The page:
Spirituality, Racism, and the Phantom
by James T. Hollin, Jr.
About the Book
These memoirs and accounts present both a factual accounting of the revelations of the Spirit which sometimes unexpectedly occur while in flight and also, a reasoned, prayerful attempt to understand those revelations. Much of James T. Hollin, Jr.’s lifetime was spent recognizing that aerial flight can be used for many reasons, running the gamut from sky-diving, hot-air ballooning, low level sightseeing, the dropping of searing napalm on soldiers, med-evac flights, or entering a low Earth orbit in a space vehicle. Even more important, this has been the recounting of one person’s appreciation of, and sometimes bewilderment with, the goodness of Divine happenstance, or Fate, intervening in the most unexpected and timely circumstances.
The title provides an inkling of the wondrous and sometimes brutal activities of mankind in the sky. Since the first powered flight by the Wright brothers in 1903, the air above the Earth has enveloped innumerable instances of lifesaving aerial exertions and ferocious warmongering. The skies have been used for the benefit of, and also, selected destruction of mankind.
From personal experiences, and the bountiful history of flight, the author describes events that illustrate, in many respects, the nature of man. His interwoven memoirs include recitations of airborne bliss, nerve-wracking predicaments, and unexplained aerial phenomena. Centuries-old cultural and racial mores evoked personal conflicts which needed resolution within the author’s own perception of spirituality and aviation.
Often, a disastrous twist of fate will catch a person totally unawares. Such occurrences can cause apprehension, helplessness, or even terror, but frequently become immediately and unexplainably resolved. It is heartwarming when unseen forces, undefined by science or not fully articulated by religion, intervene in a lifesaving manner, especially in the sky.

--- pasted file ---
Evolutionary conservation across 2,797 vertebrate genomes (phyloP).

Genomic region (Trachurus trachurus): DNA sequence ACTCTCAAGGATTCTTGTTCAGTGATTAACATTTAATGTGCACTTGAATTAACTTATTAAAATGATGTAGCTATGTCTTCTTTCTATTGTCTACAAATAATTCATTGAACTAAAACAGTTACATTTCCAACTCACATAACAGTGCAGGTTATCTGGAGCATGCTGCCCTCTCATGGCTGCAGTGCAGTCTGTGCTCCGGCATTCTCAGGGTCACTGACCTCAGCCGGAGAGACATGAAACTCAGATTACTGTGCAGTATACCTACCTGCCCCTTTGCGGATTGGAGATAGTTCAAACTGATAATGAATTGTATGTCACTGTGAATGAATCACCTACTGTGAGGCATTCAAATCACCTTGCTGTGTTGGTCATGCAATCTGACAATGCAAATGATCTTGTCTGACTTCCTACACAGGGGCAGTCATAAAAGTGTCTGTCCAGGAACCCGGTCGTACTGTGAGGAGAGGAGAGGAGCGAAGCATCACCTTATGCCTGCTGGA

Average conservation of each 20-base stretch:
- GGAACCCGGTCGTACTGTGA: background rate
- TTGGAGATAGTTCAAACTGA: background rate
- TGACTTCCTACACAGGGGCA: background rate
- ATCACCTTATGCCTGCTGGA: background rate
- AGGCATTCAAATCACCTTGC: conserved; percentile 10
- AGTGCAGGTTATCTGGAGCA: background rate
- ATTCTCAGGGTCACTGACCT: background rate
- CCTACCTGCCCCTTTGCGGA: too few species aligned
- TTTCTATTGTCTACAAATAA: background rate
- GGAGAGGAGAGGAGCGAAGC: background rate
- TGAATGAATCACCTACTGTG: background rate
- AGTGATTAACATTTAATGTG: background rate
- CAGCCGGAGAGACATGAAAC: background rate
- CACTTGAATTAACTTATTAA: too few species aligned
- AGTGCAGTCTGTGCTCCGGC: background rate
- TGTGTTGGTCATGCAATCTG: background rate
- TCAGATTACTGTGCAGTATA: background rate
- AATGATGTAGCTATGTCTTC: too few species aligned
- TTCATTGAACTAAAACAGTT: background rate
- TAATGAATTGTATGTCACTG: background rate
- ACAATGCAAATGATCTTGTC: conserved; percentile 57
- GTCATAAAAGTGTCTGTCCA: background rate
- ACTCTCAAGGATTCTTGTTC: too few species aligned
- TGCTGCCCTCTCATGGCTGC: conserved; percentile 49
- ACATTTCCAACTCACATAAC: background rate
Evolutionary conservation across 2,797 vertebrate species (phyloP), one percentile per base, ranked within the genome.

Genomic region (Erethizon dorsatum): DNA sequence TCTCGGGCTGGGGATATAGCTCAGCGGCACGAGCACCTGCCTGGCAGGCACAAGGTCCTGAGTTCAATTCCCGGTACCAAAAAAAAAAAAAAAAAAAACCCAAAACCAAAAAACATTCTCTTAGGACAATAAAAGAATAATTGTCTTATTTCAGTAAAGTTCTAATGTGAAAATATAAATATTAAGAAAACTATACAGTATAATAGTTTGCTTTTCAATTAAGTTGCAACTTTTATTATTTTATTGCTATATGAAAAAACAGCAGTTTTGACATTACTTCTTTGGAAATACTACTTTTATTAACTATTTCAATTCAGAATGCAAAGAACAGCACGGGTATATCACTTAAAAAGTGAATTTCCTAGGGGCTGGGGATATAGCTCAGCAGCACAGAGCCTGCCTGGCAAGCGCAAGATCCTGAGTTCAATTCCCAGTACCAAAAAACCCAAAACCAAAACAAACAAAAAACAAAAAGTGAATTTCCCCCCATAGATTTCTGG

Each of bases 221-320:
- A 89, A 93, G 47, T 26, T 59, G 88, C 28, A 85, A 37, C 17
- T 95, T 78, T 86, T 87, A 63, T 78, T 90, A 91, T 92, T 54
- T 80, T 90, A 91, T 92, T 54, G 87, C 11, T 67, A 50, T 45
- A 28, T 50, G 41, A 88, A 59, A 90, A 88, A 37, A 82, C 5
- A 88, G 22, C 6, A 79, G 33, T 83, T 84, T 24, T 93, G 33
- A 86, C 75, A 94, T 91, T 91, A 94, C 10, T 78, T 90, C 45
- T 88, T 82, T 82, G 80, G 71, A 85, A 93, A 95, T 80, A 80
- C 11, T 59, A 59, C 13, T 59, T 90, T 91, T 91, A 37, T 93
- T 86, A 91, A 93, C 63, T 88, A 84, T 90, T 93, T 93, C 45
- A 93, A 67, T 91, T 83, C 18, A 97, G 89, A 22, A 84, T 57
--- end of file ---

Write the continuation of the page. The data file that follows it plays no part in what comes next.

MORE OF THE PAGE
The writer regards flying as a combined physical, mental, and spiritual immersion in the medium of air, whether piloting a gigantic airliner or a hang glider. An aviator, by virtue of being “up front,” should assume the role of a committed, principled leader, particularly when transporting passengers. It is an inspiring quality that is sorely needed in any environment.
About the Author
James T. Hollin, Jr. is a former military aviator and experienced airline pilot. J.T. was raised in the quiet, desert town of Yuma, Arizona during the 1950’s and 1960’s. A graduate of the University of Arizona, he received a B.S. degree in aerospace engineering. Captain Hollin flew as a U.S. Air Force pilot for almost five years, including a six-month tour in South Korea, and a year combat tour as a Forward Air Controller, flying over South Vietnam, Laos, and Cambodia. Later in his career, Captain Hollin flew as a Delta Air Lines pilot for thirty-one years. With the airline, Captain Hollin flew several aircraft types, including the DC-9, Convair-880, the Boeing-727, -757, and -767, the Lockheed L-1011, McDonnell-Douglas MD-11, retiring as a Boeing-777 Captain.
Captain Hollin currently is self-employed part-time as a registered patent attorney, and occasionally performs voluntary work with the Atlanta Chapter, Tuskegee Airmen, Inc.